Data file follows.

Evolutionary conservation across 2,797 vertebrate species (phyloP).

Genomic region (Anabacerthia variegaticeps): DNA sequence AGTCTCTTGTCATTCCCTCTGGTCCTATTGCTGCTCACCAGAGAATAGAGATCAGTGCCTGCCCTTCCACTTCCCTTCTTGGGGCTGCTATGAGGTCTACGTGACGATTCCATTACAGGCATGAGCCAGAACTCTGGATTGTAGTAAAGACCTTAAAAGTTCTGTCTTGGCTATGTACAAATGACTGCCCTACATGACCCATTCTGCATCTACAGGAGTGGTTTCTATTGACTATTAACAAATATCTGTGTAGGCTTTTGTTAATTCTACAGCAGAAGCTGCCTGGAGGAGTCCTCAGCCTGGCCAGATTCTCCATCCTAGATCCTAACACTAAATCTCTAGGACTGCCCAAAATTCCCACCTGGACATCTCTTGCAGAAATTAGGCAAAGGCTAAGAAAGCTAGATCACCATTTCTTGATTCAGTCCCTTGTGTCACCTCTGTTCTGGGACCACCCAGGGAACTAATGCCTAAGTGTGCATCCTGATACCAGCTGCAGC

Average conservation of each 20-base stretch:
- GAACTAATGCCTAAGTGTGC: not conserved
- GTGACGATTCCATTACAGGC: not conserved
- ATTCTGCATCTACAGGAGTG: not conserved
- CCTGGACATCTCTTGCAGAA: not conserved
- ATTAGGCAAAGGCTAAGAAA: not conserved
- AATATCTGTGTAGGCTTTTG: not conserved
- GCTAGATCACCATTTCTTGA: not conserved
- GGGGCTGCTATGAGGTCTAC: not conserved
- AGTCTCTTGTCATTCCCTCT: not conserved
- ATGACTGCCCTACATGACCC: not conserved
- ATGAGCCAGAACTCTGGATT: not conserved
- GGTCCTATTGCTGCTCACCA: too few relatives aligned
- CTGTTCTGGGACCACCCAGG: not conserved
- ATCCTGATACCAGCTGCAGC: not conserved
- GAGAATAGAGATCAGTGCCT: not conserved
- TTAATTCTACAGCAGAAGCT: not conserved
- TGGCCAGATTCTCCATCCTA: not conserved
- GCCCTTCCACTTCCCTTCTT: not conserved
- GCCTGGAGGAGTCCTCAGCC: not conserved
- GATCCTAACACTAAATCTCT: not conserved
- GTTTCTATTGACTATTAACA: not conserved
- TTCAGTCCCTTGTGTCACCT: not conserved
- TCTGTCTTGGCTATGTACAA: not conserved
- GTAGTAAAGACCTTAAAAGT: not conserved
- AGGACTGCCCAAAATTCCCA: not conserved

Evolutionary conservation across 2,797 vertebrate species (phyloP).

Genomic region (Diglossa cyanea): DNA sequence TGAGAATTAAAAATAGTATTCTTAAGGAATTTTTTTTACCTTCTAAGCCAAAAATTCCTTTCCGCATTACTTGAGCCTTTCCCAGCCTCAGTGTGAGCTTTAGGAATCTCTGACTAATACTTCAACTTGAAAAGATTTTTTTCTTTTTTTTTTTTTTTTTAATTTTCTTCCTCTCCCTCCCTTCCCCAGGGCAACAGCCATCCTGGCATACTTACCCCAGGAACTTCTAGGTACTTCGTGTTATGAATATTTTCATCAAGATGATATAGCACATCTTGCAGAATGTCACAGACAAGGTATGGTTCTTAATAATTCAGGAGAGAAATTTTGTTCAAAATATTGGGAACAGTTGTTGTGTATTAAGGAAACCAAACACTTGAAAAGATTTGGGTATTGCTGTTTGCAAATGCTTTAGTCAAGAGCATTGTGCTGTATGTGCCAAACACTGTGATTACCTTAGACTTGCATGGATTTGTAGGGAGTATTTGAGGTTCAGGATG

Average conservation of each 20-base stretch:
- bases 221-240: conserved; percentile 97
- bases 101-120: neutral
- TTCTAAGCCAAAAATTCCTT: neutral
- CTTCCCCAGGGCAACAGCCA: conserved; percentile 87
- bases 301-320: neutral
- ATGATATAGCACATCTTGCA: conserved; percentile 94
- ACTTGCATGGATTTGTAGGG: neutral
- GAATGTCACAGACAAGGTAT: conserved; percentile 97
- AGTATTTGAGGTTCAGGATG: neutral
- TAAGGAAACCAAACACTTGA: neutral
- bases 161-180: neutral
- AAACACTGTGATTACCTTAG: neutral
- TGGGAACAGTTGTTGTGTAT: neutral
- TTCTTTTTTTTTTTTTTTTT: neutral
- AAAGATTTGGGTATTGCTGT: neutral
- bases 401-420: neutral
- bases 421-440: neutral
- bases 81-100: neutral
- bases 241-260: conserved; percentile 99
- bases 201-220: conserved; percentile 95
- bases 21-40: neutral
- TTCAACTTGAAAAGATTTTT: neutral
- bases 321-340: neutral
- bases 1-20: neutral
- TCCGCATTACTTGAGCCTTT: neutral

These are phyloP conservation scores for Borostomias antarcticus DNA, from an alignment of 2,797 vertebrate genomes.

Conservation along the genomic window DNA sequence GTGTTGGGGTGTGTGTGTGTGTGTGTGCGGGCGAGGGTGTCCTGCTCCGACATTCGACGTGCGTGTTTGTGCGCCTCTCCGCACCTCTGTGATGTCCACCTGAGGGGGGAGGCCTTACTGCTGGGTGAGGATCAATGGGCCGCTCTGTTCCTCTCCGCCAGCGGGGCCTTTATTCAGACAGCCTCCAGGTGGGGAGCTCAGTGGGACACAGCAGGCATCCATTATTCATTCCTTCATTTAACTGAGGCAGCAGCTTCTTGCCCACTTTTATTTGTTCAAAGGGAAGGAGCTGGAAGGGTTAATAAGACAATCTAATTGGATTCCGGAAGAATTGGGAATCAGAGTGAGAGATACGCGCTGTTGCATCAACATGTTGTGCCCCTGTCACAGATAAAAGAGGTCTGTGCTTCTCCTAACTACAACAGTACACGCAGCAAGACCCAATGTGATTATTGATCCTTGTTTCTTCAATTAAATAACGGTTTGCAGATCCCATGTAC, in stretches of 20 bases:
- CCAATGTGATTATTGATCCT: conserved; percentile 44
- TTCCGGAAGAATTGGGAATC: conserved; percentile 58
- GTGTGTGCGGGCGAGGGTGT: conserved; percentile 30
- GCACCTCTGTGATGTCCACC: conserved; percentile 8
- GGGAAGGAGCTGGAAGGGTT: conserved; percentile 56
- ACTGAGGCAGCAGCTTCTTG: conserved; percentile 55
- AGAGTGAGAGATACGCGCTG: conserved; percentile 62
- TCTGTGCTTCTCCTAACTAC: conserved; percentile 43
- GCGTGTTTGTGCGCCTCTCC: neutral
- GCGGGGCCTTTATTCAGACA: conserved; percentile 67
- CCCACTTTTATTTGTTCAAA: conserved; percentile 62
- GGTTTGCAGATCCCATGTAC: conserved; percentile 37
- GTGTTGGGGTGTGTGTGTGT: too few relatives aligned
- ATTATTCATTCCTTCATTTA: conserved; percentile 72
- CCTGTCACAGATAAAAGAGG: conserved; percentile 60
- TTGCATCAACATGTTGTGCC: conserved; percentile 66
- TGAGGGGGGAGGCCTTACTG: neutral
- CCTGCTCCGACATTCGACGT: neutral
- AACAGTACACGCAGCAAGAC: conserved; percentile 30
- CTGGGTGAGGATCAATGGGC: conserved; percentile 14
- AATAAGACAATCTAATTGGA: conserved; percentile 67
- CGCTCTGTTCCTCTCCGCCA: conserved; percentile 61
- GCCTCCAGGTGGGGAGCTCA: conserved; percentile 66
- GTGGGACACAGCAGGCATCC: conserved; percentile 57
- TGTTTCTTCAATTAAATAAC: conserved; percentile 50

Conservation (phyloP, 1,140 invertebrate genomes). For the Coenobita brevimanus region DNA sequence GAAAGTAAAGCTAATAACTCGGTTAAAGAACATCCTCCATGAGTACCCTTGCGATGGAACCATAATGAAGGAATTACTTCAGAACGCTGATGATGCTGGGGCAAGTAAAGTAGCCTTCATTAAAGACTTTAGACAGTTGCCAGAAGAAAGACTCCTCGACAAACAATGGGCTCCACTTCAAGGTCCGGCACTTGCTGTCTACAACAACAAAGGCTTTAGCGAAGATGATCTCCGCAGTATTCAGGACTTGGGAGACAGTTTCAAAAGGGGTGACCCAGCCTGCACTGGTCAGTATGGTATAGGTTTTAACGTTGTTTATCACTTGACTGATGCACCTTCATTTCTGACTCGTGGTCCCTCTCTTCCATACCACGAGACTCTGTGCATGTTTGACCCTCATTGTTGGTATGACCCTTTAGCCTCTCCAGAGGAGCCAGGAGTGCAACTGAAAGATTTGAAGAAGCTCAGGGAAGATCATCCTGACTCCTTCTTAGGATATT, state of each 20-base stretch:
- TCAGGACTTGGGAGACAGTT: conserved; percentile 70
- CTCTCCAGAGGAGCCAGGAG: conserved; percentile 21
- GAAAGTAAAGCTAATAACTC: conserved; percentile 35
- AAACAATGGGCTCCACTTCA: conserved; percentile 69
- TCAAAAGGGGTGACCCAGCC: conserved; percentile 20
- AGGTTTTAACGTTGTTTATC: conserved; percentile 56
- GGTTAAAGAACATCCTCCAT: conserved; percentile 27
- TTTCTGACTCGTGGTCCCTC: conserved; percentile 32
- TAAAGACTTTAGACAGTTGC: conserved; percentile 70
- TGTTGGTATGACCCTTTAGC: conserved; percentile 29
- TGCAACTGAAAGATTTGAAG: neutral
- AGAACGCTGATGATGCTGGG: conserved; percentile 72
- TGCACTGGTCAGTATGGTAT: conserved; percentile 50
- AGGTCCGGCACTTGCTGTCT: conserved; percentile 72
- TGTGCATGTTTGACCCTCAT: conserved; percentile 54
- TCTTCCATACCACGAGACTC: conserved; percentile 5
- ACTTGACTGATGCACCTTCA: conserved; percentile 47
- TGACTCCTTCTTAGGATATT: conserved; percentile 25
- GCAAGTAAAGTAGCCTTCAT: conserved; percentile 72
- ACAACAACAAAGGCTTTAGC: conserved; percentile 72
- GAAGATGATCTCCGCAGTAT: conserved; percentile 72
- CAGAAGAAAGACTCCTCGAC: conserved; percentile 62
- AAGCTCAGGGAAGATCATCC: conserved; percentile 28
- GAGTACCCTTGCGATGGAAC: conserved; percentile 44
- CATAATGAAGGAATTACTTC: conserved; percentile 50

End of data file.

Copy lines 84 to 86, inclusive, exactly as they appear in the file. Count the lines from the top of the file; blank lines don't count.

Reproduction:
Conservation (phyloP, 1,140 invertebrate genomes). For the Coenobita brevimanus region DNA sequence GAAAGTAAAGCTAATAACTCGGTTAAAGAACATCCTCCATGAGTACCCTTGCGATGGAACCATAATGAAGGAATTACTTCAGAACGCTGATGATGCTGGGGCAAGTAAAGTAGCCTTCATTAAAGACTTTAGACAGTTGCCAGAAGAAAGACTCCTCGACAAACAATGGGCTCCACTTCAAGGTCCGGCACTTGCTGTCTACAACAACAAAGGCTTTAGCGAAGATGATCTCCGCAGTATTCAGGACTTGGGAGACAGTTTCAAAAGGGGTGACCCAGCCTGCACTGGTCAGTATGGTATAGGTTTTAACGTTGTTTATCACTTGACTGATGCACCTTCATTTCTGACTCGTGGTCCCTCTCTTCCATACCACGAGACTCTGTGCATGTTTGACCCTCATTGTTGGTATGACCCTTTAGCCTCTCCAGAGGAGCCAGGAGTGCAACTGAAAGATTTGAAGAAGCTCAGGGAAGATCATCCTGACTCCTTCTTAGGATATT, state of each 20-base stretch:
- TCAGGACTTGGGAGACAGTT: conserved; percentile 70
- CTCTCCAGAGGAGCCAGGAG: conserved; percentile 21